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In an earlier blog post this July, we reviewed recent hydraulic fracturing (or “fracking”) developments in New Jersey and New York. The legal and political landscape concerning fracking continues to evolve, including in Trenton, where, on September 21, 2012, New Jersey Governor Chris Christie vetoed bill A-575—a proposal to ban wastewater and other hydraulic fracturing byproducts from being imported into New Jersey for treatment or disposal.
A-575 had previously passed the Assembly (56-19-4) and the Senate (30-5). Citing the Dormant Commerce Clause of the United States Constitution, Gov. Christie questioned whether the bill was constitutional. The Dormant Commerce Clause limits individual states’ ability to regulate commerce among states. This legal doctrine is inferred from the Commerce Clause in Article I of the United States Constitution, which expressly grants the United States Congress power to regulate commerce among the states. By negative implication, the states generally do not share this authority, and locally protectionist laws are therefore suspect.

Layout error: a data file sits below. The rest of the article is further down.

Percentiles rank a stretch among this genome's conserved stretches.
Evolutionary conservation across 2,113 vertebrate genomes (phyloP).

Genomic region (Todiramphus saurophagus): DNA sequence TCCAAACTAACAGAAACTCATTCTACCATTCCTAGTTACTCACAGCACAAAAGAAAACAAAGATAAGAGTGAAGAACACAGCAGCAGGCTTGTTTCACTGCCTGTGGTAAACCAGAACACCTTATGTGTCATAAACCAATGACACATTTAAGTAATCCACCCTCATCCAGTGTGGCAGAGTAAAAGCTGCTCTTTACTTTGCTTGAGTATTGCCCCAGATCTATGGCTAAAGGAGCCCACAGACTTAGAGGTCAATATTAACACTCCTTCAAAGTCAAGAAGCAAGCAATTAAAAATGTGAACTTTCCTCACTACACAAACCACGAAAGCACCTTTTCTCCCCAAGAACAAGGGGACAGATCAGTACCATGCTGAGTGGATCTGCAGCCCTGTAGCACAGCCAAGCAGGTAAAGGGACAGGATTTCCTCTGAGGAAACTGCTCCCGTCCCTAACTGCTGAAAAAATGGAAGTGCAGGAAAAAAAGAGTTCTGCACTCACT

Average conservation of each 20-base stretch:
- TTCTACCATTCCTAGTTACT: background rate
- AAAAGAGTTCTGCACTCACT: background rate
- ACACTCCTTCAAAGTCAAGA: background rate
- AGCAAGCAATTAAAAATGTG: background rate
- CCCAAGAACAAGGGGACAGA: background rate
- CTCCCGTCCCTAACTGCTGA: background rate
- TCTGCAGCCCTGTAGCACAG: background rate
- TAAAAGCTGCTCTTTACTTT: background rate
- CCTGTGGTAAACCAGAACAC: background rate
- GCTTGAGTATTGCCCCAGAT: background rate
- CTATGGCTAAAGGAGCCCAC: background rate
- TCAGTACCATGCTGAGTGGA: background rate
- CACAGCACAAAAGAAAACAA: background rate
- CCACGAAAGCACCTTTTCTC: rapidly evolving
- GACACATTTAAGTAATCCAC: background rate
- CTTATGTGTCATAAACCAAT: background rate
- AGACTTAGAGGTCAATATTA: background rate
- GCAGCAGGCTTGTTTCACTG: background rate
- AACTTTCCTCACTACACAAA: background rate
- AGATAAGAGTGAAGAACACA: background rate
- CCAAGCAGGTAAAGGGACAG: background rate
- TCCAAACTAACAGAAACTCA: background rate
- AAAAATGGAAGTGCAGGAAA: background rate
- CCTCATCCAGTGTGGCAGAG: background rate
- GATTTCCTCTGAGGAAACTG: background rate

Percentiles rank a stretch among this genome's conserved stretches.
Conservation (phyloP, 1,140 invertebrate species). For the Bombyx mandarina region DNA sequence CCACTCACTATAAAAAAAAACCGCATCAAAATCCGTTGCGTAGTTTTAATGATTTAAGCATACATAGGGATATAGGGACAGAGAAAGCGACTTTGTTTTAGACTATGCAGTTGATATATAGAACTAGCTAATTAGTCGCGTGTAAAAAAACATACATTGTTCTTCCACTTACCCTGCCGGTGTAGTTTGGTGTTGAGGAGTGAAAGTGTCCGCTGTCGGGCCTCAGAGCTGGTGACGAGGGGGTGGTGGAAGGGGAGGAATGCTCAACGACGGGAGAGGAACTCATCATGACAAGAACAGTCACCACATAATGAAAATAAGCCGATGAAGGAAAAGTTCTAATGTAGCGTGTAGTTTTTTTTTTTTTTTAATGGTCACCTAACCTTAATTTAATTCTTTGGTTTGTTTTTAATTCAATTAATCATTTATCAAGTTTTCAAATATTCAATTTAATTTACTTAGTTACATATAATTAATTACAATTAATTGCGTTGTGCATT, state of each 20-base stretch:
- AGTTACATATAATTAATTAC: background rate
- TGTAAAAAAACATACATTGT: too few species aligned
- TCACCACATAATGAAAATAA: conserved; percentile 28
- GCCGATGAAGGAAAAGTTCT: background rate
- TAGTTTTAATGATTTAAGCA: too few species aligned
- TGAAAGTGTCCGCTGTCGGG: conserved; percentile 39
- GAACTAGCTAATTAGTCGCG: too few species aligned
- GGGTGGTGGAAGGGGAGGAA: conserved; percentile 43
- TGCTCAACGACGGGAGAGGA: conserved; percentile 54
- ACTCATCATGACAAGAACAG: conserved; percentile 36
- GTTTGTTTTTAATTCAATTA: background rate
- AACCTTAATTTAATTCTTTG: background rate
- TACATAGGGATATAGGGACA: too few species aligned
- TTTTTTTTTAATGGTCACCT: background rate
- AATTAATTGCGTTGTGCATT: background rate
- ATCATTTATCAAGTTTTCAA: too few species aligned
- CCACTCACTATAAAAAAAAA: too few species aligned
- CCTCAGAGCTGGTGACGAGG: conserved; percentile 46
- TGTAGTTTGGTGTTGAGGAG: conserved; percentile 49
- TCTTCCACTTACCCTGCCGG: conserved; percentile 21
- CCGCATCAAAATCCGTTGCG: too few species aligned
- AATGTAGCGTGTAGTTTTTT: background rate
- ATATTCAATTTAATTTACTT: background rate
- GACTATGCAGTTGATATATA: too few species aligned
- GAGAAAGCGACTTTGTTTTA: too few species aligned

In vetoing the would-be ban on the disposal of fracking waste in New Jersey, the Governor reasoned that because fracking “is not occurring and is unlikely to occur in New Jersey,” the bill was not in fact neutral (as it appeared to be on its face) and essentially prohibited fracking waste generated solely outside New Jersey. By banning fracking waste that could only come from outside the state, the Governor reasoned that this bill treaded constitutionally prohibited waters.